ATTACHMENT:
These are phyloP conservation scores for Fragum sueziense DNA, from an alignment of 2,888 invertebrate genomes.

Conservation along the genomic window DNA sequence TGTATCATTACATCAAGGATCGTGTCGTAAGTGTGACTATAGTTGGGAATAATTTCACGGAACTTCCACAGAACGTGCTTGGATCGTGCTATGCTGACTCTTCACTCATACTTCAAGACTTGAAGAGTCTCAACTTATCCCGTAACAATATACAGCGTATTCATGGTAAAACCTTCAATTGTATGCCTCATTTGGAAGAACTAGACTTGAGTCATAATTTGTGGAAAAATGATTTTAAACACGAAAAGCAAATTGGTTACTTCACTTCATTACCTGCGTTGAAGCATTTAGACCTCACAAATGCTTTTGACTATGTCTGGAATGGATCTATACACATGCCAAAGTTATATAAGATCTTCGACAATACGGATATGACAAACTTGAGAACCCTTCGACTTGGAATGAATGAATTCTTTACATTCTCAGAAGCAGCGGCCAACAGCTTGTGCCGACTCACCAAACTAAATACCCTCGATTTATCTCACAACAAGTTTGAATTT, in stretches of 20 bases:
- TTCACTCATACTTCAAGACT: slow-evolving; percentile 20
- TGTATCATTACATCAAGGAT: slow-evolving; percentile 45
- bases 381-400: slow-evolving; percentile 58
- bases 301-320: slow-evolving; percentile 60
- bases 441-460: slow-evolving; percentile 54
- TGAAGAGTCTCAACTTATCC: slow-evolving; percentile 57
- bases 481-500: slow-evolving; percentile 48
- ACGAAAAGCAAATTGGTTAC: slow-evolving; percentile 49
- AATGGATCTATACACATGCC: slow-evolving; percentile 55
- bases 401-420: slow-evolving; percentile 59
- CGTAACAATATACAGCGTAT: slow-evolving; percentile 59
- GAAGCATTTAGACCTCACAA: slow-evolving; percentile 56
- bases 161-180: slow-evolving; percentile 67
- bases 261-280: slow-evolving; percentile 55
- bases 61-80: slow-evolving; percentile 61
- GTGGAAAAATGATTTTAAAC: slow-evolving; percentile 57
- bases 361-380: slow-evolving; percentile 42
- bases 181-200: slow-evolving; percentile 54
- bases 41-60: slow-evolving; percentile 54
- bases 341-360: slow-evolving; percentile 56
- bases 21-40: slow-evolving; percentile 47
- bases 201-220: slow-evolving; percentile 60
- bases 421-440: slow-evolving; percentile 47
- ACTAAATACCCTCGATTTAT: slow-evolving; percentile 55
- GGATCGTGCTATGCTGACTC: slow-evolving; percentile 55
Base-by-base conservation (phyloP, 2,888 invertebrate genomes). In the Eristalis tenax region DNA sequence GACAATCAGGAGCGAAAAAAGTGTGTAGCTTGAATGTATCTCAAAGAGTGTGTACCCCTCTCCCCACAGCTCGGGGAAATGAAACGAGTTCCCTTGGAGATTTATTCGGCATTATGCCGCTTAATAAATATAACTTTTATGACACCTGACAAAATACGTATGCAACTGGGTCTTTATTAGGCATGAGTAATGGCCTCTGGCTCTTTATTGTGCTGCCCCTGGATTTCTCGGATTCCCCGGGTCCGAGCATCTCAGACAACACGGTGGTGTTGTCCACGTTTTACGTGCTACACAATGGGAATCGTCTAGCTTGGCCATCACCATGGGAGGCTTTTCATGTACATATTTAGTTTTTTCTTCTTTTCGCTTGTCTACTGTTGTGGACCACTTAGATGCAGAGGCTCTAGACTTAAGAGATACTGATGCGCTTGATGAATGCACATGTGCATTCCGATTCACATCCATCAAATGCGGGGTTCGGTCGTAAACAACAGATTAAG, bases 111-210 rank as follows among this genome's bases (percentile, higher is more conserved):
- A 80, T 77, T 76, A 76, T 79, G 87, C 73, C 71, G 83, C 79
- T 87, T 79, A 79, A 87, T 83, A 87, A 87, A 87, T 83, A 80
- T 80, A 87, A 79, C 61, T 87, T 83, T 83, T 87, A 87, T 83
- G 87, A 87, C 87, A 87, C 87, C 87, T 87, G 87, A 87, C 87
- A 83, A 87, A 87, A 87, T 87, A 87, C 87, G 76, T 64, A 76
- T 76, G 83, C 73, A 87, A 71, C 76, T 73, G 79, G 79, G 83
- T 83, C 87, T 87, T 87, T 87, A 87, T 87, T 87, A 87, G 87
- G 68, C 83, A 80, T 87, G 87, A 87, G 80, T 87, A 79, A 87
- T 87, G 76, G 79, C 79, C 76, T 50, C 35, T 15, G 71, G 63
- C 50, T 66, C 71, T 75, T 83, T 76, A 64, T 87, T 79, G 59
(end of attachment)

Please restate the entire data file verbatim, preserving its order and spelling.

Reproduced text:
These are phyloP conservation scores for Fragum sueziense DNA, from an alignment of 2,888 invertebrate genomes.

Conservation along the genomic window DNA sequence TGTATCATTACATCAAGGATCGTGTCGTAAGTGTGACTATAGTTGGGAATAATTTCACGGAACTTCCACAGAACGTGCTTGGATCGTGCTATGCTGACTCTTCACTCATACTTCAAGACTTGAAGAGTCTCAACTTATCCCGTAACAATATACAGCGTATTCATGGTAAAACCTTCAATTGTATGCCTCATTTGGAAGAACTAGACTTGAGTCATAATTTGTGGAAAAATGATTTTAAACACGAAAAGCAAATTGGTTACTTCACTTCATTACCTGCGTTGAAGCATTTAGACCTCACAAATGCTTTTGACTATGTCTGGAATGGATCTATACACATGCCAAAGTTATATAAGATCTTCGACAATACGGATATGACAAACTTGAGAACCCTTCGACTTGGAATGAATGAATTCTTTACATTCTCAGAAGCAGCGGCCAACAGCTTGTGCCGACTCACCAAACTAAATACCCTCGATTTATCTCACAACAAGTTTGAATTT, in stretches of 20 bases:
- TTCACTCATACTTCAAGACT: slow-evolving; percentile 20
- TGTATCATTACATCAAGGAT: slow-evolving; percentile 45
- bases 381-400: slow-evolving; percentile 58
- bases 301-320: slow-evolving; percentile 60
- bases 441-460: slow-evolving; percentile 54
- TGAAGAGTCTCAACTTATCC: slow-evolving; percentile 57
- bases 481-500: slow-evolving; percentile 48
- ACGAAAAGCAAATTGGTTAC: slow-evolving; percentile 49
- AATGGATCTATACACATGCC: slow-evolving; percentile 55
- bases 401-420: slow-evolving; percentile 59
- CGTAACAATATACAGCGTAT: slow-evolving; percentile 59
- GAAGCATTTAGACCTCACAA: slow-evolving; percentile 56
- bases 161-180: slow-evolving; percentile 67
- bases 261-280: slow-evolving; percentile 55
- bases 61-80: slow-evolving; percentile 61
- GTGGAAAAATGATTTTAAAC: slow-evolving; percentile 57
- bases 361-380: slow-evolving; percentile 42
- bases 181-200: slow-evolving; percentile 54
- bases 41-60: slow-evolving; percentile 54
- bases 341-360: slow-evolving; percentile 56
- bases 21-40: slow-evolving; percentile 47
- bases 201-220: slow-evolving; percentile 60
- bases 421-440: slow-evolving; percentile 47
- ACTAAATACCCTCGATTTAT: slow-evolving; percentile 55
- GGATCGTGCTATGCTGACTC: slow-evolving; percentile 55
Base-by-base conservation (phyloP, 2,888 invertebrate genomes). In the Eristalis tenax region DNA sequence GACAATCAGGAGCGAAAAAAGTGTGTAGCTTGAATGTATCTCAAAGAGTGTGTACCCCTCTCCCCACAGCTCGGGGAAATGAAACGAGTTCCCTTGGAGATTTATTCGGCATTATGCCGCTTAATAAATATAACTTTTATGACACCTGACAAAATACGTATGCAACTGGGTCTTTATTAGGCATGAGTAATGGCCTCTGGCTCTTTATTGTGCTGCCCCTGGATTTCTCGGATTCCCCGGGTCCGAGCATCTCAGACAACACGGTGGTGTTGTCCACGTTTTACGTGCTACACAATGGGAATCGTCTAGCTTGGCCATCACCATGGGAGGCTTTTCATGTACATATTTAGTTTTTTCTTCTTTTCGCTTGTCTACTGTTGTGGACCACTTAGATGCAGAGGCTCTAGACTTAAGAGATACTGATGCGCTTGATGAATGCACATGTGCATTCCGATTCACATCCATCAAATGCGGGGTTCGGTCGTAAACAACAGATTAAG, bases 111-210 rank as follows among this genome's bases (percentile, higher is more conserved):
- A 80, T 77, T 76, A 76, T 79, G 87, C 73, C 71, G 83, C 79
- T 87, T 79, A 79, A 87, T 83, A 87, A 87, A 87, T 83, A 80
- T 80, A 87, A 79, C 61, T 87, T 83, T 83, T 87, A 87, T 83
- G 87, A 87, C 87, A 87, C 87, C 87, T 87, G 87, A 87, C 87
- A 83, A 87, A 87, A 87, T 87, A 87, C 87, G 76, T 64, A 76
- T 76, G 83, C 73, A 87, A 71, C 76, T 73, G 79, G 79, G 83
- T 83, C 87, T 87, T 87, T 87, A 87, T 87, T 87, A 87, G 87
- G 68, C 83, A 80, T 87, G 87, A 87, G 80, T 87, A 79, A 87
- T 87, G 76, G 79, C 79, C 76, T 50, C 35, T 15, G 71, G 63
- C 50, T 66, C 71, T 75, T 83, T 76, A 64, T 87, T 79, G 59